4 biggest myths about email marketing #wearenotsheep

Email marketing, as one of the oldest veterans of marketing, is undoubtedly still a tool used by most marketers today. And just because of how long it has enjoyed popularity, there are hundreds of different speculations and assumptions about how to optimize email. Of course, not all of this "advice" is true. So step out of line and don't be fooled.

1. Myth: Email marketing is an outdated and dead tool.

That emailing is obsolete? We've heard that before. But how is it in reality? Speculation is rife, but no one has confirmed it in the results. On the contrary. Research shows that up to 73% of marketers believe email marketing is the key to business growth. This is mainly because email marketing is overall cheaper and more reliable compared to other communication channels. 

2. Myth: The subject must be short

Does he have to? The length of the subject line doesn't actually affect the opening of the mail. Unless you're writing novels, of course. The most important thing is to engage. And whether you do that with three or seven words is entirely up to you. After the 2012 US presidential election, Obama's campaigners sent an email with the subject line "Hey".  It became the most successful subject line of any campaign ever, and that's because of its simplicity.

3. Myth: Email automation is expensive and time consuming.

Of course, nothing is free. And the word automation can be a little intimidating in itself. But if you're doing it right, your profits can increase exponentially. Automation can help you segment your subscribers in a simple way based on various aspects that can help you send the right message to the right audience, at the right time. If you search properly, you will find the perfect tools that are not too expensive ;) The beginning can be tricky, but you will see that once you get the hang of it, it will be a piece of cake.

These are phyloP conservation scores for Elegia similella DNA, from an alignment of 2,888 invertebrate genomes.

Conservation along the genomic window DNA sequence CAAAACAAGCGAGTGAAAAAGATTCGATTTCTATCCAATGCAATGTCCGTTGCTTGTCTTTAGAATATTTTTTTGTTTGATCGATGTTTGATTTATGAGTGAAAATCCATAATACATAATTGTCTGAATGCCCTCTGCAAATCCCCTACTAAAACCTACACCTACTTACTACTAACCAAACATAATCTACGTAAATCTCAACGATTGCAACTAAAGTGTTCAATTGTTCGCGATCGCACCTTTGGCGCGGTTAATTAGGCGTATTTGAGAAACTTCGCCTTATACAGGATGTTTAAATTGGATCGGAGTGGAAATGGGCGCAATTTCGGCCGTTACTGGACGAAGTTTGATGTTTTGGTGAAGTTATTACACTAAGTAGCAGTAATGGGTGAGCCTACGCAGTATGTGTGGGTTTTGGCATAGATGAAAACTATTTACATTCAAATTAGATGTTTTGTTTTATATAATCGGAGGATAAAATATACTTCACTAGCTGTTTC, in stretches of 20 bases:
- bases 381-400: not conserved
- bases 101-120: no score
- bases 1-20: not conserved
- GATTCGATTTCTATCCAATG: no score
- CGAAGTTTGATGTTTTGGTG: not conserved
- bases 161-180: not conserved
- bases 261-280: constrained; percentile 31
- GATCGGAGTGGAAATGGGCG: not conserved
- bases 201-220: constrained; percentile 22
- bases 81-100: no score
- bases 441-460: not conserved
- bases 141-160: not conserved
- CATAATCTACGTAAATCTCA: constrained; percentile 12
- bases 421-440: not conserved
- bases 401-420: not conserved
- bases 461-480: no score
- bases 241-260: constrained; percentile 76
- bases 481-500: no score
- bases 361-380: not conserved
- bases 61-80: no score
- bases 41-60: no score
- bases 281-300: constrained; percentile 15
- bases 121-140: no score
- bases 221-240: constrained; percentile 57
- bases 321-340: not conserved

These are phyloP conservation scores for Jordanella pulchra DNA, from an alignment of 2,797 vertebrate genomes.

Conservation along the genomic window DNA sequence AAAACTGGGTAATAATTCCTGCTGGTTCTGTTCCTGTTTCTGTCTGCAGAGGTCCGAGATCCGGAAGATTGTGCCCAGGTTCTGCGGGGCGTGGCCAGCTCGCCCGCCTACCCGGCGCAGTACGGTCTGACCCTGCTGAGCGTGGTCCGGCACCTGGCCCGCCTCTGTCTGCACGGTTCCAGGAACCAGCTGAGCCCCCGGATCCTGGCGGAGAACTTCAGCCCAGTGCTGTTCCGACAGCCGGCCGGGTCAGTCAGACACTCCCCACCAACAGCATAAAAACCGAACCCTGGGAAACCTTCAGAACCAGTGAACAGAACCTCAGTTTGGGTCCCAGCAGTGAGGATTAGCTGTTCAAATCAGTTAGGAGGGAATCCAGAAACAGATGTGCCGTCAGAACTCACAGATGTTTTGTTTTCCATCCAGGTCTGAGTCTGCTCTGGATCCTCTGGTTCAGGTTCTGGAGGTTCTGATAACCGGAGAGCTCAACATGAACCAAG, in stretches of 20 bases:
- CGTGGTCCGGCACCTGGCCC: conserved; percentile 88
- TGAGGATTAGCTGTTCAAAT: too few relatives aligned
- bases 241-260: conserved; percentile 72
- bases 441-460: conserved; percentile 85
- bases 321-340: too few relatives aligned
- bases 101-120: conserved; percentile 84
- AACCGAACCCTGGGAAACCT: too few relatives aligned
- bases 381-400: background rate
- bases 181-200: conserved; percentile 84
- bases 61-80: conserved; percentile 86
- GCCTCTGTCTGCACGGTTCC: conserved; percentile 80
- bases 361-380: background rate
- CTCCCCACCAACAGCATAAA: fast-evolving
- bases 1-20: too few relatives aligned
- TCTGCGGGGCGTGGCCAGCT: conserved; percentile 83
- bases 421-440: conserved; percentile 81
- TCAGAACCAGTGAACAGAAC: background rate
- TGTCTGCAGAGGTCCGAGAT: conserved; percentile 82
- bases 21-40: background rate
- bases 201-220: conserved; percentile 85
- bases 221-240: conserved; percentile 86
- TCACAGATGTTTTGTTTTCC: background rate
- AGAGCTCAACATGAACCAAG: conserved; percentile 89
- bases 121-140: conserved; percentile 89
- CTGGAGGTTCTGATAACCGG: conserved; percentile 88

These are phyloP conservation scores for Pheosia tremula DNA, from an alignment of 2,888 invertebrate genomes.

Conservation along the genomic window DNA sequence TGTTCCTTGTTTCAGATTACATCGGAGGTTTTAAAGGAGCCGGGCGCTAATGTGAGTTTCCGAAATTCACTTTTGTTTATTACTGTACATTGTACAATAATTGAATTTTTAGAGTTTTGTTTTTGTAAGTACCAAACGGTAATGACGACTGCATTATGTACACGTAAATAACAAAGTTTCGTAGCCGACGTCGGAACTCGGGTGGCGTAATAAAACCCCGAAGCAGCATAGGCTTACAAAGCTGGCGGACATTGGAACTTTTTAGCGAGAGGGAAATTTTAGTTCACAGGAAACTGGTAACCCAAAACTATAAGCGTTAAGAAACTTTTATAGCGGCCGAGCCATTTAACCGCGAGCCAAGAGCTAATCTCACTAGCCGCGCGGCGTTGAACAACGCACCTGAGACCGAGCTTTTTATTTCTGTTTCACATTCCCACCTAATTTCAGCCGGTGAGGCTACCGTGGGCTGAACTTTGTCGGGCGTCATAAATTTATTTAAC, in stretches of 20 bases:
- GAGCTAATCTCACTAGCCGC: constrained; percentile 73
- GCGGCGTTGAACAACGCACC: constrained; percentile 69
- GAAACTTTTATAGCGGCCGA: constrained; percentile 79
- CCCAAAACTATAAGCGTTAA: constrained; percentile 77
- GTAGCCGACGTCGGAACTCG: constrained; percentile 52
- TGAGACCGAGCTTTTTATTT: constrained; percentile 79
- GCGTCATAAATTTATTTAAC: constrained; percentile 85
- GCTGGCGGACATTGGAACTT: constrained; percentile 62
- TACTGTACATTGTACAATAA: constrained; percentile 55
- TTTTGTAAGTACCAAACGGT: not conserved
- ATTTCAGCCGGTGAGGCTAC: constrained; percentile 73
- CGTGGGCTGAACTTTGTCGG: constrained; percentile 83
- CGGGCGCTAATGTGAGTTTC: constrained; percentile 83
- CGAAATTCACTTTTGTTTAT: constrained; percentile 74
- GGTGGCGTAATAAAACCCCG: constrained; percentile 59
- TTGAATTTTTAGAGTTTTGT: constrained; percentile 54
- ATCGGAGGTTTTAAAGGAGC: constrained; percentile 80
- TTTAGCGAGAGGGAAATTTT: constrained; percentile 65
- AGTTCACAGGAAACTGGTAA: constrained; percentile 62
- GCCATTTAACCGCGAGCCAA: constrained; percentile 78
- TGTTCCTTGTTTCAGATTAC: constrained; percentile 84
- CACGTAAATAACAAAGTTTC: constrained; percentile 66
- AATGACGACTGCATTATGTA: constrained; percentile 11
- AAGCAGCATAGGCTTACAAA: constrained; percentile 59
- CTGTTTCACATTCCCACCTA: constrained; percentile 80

4. Myth: Unsubscribing = disaster

Marketers like to brag about the number of subscribers, and some even list it on their website so we don't miss it in any way. It's the kind of boast that shows they're doing their job effectively. But if we happen to click that hated "unsubscribe" button, we feel we've failed somewhere along the way. But we can't approach it that way. It doesn't mean that our email is deficient.  But the subscriber simply wasn't as engaged in what we were offering. He wasn't the right potential customer, because he wouldn't have bought from us in the end anyway. So it's better to nurture a smaller group of people who are really interested.

In conclusion - as in any industry, there is a lot of bad advice and tips that some people get pulled down by. Be yourself, test what works for your customers and that's all that matters.